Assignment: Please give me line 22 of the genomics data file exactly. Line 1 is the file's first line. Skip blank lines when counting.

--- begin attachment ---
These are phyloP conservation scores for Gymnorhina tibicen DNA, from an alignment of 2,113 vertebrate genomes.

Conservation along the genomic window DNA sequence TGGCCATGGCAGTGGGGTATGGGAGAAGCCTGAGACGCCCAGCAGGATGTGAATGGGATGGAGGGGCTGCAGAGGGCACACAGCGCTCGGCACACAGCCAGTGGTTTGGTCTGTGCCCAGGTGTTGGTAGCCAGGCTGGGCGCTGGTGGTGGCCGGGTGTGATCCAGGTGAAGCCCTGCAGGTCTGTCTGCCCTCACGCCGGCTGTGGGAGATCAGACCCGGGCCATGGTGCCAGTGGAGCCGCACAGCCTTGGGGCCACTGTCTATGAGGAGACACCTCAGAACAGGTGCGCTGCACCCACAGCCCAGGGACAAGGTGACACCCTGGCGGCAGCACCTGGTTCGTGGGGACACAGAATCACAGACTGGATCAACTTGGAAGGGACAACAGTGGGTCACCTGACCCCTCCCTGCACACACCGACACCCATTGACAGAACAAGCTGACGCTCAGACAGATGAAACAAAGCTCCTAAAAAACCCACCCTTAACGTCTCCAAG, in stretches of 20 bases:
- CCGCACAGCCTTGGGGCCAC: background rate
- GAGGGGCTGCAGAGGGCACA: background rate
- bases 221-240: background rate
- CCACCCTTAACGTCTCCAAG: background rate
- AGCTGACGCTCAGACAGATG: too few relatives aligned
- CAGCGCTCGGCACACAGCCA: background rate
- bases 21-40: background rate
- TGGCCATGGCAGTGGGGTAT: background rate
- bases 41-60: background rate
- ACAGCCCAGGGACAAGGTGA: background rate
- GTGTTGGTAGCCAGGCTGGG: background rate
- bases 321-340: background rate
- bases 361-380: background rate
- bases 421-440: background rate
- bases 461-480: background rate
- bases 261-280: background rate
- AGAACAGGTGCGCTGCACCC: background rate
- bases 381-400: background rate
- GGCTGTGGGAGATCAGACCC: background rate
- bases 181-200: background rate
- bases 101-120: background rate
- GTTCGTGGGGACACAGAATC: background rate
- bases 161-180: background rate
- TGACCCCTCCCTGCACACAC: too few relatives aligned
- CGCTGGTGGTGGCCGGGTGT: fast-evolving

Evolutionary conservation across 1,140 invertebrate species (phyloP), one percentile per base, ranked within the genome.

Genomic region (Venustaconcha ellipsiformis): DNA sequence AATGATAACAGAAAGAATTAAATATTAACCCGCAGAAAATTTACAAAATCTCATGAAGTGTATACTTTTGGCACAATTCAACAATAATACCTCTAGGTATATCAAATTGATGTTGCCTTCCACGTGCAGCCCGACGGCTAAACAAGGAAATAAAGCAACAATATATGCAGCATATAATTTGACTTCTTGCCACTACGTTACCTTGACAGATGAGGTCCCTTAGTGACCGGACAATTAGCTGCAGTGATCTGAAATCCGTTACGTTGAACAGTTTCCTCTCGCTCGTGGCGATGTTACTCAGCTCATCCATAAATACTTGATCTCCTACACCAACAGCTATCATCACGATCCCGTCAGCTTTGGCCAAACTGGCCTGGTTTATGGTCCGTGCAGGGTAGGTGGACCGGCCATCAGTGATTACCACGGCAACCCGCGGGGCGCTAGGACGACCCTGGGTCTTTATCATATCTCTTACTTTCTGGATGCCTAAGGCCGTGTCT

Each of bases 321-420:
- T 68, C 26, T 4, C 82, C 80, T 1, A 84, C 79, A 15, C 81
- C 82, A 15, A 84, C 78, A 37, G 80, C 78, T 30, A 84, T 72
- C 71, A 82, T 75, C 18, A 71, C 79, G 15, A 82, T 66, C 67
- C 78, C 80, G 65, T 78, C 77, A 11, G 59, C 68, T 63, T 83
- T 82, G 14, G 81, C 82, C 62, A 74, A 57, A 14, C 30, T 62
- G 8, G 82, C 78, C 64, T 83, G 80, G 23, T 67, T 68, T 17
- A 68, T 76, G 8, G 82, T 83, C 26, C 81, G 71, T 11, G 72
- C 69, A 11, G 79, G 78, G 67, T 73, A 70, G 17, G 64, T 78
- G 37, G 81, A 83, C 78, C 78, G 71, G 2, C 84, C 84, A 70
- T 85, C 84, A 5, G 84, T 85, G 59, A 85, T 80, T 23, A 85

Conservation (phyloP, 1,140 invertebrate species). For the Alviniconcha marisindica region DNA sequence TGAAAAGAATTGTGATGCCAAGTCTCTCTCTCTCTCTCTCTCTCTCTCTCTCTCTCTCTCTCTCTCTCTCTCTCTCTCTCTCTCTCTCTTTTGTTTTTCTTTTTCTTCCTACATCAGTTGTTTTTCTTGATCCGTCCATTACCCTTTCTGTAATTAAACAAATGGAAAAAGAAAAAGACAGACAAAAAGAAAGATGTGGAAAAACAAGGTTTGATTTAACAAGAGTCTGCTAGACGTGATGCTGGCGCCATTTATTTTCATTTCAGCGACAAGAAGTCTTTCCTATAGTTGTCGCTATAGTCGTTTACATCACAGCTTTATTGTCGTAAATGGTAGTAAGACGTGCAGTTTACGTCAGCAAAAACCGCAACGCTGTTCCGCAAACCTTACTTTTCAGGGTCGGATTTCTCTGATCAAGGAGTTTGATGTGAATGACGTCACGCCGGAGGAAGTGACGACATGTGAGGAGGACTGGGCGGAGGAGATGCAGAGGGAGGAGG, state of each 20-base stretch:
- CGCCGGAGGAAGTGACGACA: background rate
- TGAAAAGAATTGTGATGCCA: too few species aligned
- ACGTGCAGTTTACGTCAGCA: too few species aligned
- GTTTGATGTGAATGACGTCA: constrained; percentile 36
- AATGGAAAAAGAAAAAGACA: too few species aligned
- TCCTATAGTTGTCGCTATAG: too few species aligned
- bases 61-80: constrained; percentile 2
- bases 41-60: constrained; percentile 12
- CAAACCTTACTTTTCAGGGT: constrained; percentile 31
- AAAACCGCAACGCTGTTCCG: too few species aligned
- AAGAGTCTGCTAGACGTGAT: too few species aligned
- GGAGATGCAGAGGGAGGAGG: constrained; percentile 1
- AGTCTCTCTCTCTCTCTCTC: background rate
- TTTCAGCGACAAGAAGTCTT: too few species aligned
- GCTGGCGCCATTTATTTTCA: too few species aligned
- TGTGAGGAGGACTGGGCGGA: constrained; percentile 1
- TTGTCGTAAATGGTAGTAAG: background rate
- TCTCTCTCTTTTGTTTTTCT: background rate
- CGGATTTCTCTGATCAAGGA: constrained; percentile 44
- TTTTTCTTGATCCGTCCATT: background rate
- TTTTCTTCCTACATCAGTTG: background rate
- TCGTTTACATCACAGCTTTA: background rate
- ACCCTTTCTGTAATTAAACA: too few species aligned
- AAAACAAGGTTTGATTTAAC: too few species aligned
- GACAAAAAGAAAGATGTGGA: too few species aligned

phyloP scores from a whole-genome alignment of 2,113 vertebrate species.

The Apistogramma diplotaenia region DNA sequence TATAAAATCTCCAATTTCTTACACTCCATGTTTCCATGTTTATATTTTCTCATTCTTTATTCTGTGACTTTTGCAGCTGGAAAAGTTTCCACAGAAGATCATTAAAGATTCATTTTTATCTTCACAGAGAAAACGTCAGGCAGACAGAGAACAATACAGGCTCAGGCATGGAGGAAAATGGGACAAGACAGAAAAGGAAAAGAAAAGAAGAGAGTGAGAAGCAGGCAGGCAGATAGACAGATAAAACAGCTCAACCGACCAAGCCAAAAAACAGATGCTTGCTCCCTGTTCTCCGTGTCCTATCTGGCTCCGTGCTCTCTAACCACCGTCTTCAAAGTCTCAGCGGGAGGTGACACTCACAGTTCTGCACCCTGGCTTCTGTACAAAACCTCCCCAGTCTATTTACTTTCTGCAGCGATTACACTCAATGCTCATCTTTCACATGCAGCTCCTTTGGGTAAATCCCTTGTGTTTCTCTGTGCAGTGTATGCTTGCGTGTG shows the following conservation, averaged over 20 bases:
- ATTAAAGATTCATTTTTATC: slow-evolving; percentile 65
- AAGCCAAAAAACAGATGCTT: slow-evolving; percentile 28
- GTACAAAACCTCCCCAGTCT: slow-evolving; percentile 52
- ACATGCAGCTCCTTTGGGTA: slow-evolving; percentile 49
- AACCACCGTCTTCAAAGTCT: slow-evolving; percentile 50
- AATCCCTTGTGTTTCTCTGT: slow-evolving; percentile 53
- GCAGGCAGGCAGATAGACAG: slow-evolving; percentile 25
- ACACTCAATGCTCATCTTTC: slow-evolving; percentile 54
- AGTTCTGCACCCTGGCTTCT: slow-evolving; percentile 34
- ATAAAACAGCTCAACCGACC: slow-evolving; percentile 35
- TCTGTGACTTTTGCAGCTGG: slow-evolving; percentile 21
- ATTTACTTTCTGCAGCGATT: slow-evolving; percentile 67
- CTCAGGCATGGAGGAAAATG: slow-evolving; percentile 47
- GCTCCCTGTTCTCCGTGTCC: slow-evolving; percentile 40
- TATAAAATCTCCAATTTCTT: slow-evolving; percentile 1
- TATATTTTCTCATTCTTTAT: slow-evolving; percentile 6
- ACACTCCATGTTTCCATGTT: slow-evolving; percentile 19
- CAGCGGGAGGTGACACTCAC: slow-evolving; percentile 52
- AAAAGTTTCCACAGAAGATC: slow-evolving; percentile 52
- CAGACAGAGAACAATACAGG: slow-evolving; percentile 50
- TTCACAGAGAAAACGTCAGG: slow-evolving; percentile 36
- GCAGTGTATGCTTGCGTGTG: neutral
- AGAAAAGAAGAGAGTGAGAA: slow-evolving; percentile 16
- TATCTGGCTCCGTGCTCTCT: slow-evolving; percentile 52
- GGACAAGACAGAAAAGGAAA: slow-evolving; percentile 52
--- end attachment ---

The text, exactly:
- bases 181-200: background rate